We are, without a doubt, a revolutionary generation. One of the most crucial explanations for this is based upon something far more simple than you might imagine.
Akin to the American civil rights movements of the 1960s, during which momentous efforts were made to expand the liberties of people of colour, women, and other disadvantaged minorities, our generation is making waves in a continued fight for broader acceptance and freedom.
Underpinning this obvious desire to make the world a more equal place, there is one single abiding principle driving every effort to make circumstances better for less privileged members of society: empathy.
Empathy is not sympathy, that remote sense of pity you feel for someone else’s misfortune. Empathy is deeper. It is the ability to understand what another person is feeling, to truly feel their emotions as though they are your own. As such, empathy compels us to help in a way that sympathy does not.
Being “woke” is actually covert way of describing the empathy we’ve adopted in order to facilitate a more equitable culture. We learned that if we stand up for others who are not like us, they’ll stand up for us, too. It’s not enough anymore to petition for your own rights, your own representation, your own entitlements. As Martin Luther King Jr said, “no one is free until we are all free”. And it’s true. We’ve now woken up to that reality.
Men who stand beside women during marches for their rights, fearlessly adopting the sentiments of feminism, act upon empathy
We see the plight of a group who may not be representative of our own beliefs or background, but thanks to empathy, we help them. We are able to see that, though they may be different from us, they are people. With emotions as real and intense as our own.
The struggle for environmental welfare is born out of empathy for the children who will inhabit this planet long after we are gone. Perhaps our own lives will not be directly touched by global warming, but theirs will, so we act out of empathy in order to ensure they do not suffer. We feel empathy for the very earth itself, for the soil that sustains us.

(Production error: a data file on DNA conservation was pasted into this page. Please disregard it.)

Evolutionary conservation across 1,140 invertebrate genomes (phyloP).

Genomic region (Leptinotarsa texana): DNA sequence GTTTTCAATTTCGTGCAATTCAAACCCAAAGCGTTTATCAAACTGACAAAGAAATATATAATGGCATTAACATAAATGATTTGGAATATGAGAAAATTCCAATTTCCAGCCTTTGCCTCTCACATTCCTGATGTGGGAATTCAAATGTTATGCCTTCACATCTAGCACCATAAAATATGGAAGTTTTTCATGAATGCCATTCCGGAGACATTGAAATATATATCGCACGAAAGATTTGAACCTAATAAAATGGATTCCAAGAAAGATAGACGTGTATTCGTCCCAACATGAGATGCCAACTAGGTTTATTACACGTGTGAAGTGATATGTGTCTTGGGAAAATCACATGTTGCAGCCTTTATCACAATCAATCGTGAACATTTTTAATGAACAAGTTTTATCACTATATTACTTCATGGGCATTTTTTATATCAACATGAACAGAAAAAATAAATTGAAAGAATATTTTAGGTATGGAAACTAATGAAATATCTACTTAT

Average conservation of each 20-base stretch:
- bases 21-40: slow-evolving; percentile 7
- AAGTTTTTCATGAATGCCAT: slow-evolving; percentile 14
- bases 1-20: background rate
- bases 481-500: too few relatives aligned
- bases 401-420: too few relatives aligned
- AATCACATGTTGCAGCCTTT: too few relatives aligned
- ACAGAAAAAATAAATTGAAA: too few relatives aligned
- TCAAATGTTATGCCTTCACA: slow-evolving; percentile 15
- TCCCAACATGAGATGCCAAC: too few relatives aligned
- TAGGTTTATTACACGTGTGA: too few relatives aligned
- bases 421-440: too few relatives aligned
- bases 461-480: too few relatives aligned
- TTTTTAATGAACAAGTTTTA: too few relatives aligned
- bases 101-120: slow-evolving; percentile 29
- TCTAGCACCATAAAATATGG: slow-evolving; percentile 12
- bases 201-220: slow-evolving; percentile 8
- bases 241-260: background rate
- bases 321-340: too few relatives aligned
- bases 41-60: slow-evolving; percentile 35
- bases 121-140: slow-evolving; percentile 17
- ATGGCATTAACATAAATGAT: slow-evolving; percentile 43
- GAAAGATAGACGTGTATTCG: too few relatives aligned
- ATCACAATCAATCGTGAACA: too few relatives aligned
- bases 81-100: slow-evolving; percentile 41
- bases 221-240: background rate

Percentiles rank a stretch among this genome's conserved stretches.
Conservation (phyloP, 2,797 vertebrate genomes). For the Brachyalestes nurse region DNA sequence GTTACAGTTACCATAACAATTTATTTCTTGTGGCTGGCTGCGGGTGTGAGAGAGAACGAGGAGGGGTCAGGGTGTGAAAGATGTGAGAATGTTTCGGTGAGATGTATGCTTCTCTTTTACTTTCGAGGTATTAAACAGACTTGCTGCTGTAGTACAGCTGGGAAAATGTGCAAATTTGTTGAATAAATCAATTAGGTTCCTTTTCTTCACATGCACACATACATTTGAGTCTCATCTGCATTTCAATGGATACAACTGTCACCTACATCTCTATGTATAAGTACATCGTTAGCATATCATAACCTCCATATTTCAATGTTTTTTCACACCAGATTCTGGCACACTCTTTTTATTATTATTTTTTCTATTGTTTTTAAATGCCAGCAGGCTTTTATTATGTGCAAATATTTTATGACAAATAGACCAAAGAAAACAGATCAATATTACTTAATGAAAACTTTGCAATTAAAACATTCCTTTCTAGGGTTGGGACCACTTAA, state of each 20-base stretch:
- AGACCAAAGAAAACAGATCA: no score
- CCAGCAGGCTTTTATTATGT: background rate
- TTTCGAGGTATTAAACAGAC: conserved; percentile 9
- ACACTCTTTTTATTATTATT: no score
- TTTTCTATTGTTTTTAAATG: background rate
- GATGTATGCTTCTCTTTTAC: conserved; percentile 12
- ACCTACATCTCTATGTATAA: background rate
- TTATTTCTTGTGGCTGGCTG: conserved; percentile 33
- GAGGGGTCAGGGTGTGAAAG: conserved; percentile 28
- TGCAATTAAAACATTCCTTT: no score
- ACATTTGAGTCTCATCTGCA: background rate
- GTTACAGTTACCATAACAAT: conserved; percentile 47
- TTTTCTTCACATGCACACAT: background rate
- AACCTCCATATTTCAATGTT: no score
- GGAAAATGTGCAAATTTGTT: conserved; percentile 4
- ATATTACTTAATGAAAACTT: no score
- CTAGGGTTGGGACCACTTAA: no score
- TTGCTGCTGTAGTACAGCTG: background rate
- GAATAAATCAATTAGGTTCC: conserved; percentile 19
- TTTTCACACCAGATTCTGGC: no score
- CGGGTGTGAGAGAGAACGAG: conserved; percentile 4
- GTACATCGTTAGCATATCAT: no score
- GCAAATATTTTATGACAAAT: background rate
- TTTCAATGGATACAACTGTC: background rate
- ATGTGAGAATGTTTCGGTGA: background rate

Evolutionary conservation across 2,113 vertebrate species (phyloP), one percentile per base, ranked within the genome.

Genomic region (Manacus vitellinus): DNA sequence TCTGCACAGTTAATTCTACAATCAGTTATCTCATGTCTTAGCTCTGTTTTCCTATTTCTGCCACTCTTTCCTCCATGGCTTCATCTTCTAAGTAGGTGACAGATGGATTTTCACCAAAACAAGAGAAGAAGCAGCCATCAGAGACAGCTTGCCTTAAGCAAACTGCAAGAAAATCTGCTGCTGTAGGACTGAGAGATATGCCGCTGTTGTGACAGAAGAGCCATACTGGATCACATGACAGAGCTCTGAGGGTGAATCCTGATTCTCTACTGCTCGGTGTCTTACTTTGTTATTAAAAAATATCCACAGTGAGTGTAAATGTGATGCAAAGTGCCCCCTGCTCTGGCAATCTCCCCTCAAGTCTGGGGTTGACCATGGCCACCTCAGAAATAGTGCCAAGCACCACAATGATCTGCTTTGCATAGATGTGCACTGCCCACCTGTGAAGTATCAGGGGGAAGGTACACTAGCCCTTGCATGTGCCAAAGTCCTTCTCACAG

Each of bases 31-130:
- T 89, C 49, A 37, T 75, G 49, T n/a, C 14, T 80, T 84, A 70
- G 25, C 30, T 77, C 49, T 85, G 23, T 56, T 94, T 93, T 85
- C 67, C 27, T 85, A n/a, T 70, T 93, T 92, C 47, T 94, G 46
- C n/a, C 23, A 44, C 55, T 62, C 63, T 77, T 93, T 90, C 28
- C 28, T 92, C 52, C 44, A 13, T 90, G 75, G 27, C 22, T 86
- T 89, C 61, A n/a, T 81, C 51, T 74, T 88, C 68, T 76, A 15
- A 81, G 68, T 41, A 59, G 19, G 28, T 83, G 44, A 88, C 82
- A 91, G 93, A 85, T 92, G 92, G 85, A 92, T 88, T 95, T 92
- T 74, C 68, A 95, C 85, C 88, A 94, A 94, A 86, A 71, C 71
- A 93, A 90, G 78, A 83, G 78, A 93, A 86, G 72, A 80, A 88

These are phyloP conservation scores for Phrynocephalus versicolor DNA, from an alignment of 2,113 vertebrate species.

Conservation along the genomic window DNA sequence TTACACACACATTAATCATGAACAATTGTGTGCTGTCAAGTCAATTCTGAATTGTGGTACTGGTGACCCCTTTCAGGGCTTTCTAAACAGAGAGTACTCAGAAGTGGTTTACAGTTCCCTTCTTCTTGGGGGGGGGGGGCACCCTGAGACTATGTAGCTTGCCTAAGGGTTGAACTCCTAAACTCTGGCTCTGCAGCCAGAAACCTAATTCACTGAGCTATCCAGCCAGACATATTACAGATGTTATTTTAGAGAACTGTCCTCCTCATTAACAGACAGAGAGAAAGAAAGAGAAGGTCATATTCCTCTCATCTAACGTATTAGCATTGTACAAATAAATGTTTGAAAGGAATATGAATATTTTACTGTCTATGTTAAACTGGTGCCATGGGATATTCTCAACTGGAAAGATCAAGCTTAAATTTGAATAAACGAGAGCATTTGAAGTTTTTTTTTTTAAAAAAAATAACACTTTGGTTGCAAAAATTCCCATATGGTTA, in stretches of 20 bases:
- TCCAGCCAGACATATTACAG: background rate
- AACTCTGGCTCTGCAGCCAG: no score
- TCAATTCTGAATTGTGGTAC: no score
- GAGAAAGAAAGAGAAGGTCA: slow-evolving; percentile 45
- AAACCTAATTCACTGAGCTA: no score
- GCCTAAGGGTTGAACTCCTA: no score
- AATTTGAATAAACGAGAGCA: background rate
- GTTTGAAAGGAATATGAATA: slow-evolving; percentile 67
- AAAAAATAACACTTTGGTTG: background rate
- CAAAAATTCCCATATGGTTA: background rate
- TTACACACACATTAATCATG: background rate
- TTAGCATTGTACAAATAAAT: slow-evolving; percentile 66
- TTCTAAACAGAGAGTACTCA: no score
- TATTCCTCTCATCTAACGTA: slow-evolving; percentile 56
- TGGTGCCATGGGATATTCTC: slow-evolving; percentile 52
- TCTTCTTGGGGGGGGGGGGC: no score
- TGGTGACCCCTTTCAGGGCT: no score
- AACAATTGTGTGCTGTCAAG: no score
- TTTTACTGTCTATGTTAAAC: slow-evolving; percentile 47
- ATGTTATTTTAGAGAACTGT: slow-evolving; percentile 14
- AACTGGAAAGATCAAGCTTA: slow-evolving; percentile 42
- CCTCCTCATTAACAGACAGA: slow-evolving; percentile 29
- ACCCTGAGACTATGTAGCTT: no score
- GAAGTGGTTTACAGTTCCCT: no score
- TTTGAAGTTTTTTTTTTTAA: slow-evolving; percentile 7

Students in Trinity making movements to boycott Israel do so out of empathy for Palestinian people. The issue does not directly influence most of their lives here, yet they do what they can out of a common sense of humanity, a vicarious ache for those who suffer.
Men who stand beside women during marches for their rights, fearlessly adopting the sentiments of feminism, act upon empathy. They do not share women’s plight, but they share in their pain, and that is enough. And women themselves who march do so out of empathy for their sisters, for intersectional feminism, for women of every colour, shape, and creed. Empathy comes from within, too.
People make out as though the solutions to all of our problems are not simple, that they cannot be worked through without violence or hard-hitting actions, and the root cause becomes so convoluted and deep that the answers must become convoluted and deep, too.
It is the ability to understand what another person is feeling, to truly feel their emotions as though they are your own
But there is a simple solution, when you cut through all the muck and the hatred and the discrimination and the inequity.
It is as easy as each individual choosing to implement a bit of empathy. Practise it everyday, be easier on those around you, try to understand rather than react. This is what many of those among our generation are learning to do on a grand scale, never settling, never ceasing to ask why, never contenting themselves with their own privilege alone.
After all, no one is free until we are all free.